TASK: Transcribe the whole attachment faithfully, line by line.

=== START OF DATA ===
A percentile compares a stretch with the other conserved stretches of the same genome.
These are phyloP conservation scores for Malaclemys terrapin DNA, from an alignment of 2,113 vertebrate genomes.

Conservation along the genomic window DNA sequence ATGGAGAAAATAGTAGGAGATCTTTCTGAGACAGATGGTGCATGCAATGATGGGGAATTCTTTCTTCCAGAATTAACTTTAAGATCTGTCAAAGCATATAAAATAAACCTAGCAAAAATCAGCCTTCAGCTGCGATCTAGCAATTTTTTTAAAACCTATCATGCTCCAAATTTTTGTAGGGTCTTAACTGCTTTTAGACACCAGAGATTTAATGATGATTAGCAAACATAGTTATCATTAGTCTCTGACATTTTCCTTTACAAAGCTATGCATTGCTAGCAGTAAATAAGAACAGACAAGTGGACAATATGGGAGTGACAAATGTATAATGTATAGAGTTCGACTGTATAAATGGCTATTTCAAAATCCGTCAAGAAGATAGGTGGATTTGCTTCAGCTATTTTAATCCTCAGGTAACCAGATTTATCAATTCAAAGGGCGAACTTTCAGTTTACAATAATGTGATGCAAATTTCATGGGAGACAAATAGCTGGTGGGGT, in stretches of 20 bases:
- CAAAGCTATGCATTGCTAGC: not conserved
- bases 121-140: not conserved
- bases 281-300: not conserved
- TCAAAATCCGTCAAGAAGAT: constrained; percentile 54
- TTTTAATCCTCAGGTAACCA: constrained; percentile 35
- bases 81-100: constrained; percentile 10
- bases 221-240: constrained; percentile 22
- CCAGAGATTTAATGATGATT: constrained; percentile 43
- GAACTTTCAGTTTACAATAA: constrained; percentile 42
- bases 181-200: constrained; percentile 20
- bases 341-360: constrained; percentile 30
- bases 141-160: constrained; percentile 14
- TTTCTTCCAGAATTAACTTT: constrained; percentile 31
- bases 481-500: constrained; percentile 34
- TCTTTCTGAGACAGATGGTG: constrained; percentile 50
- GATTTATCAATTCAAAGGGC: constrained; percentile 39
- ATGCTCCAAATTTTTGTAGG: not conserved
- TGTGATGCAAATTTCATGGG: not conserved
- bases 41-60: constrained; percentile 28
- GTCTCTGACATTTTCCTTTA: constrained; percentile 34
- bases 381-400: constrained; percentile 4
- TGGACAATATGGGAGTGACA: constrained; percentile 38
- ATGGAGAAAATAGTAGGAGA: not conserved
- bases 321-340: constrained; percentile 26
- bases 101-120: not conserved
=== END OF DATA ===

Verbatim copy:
A percentile compares a stretch with the other conserved stretches of the same genome.
These are phyloP conservation scores for Malaclemys terrapin DNA, from an alignment of 2,113 vertebrate genomes.

Conservation along the genomic window DNA sequence ATGGAGAAAATAGTAGGAGATCTTTCTGAGACAGATGGTGCATGCAATGATGGGGAATTCTTTCTTCCAGAATTAACTTTAAGATCTGTCAAAGCATATAAAATAAACCTAGCAAAAATCAGCCTTCAGCTGCGATCTAGCAATTTTTTTAAAACCTATCATGCTCCAAATTTTTGTAGGGTCTTAACTGCTTTTAGACACCAGAGATTTAATGATGATTAGCAAACATAGTTATCATTAGTCTCTGACATTTTCCTTTACAAAGCTATGCATTGCTAGCAGTAAATAAGAACAGACAAGTGGACAATATGGGAGTGACAAATGTATAATGTATAGAGTTCGACTGTATAAATGGCTATTTCAAAATCCGTCAAGAAGATAGGTGGATTTGCTTCAGCTATTTTAATCCTCAGGTAACCAGATTTATCAATTCAAAGGGCGAACTTTCAGTTTACAATAATGTGATGCAAATTTCATGGGAGACAAATAGCTGGTGGGGT, in stretches of 20 bases:
- CAAAGCTATGCATTGCTAGC: not conserved
- bases 121-140: not conserved
- bases 281-300: not conserved
- TCAAAATCCGTCAAGAAGAT: constrained; percentile 54
- TTTTAATCCTCAGGTAACCA: constrained; percentile 35
- bases 81-100: constrained; percentile 10
- bases 221-240: constrained; percentile 22
- CCAGAGATTTAATGATGATT: constrained; percentile 43
- GAACTTTCAGTTTACAATAA: constrained; percentile 42
- bases 181-200: constrained; percentile 20
- bases 341-360: constrained; percentile 30
- bases 141-160: constrained; percentile 14
- TTTCTTCCAGAATTAACTTT: constrained; percentile 31
- bases 481-500: constrained; percentile 34
- TCTTTCTGAGACAGATGGTG: constrained; percentile 50
- GATTTATCAATTCAAAGGGC: constrained; percentile 39
- ATGCTCCAAATTTTTGTAGG: not conserved
- TGTGATGCAAATTTCATGGG: not conserved
- bases 41-60: constrained; percentile 28
- GTCTCTGACATTTTCCTTTA: constrained; percentile 34
- bases 381-400: constrained; percentile 4
- TGGACAATATGGGAGTGACA: constrained; percentile 38
- ATGGAGAAAATAGTAGGAGA: not conserved
- bases 321-340: constrained; percentile 26
- bases 101-120: not conserved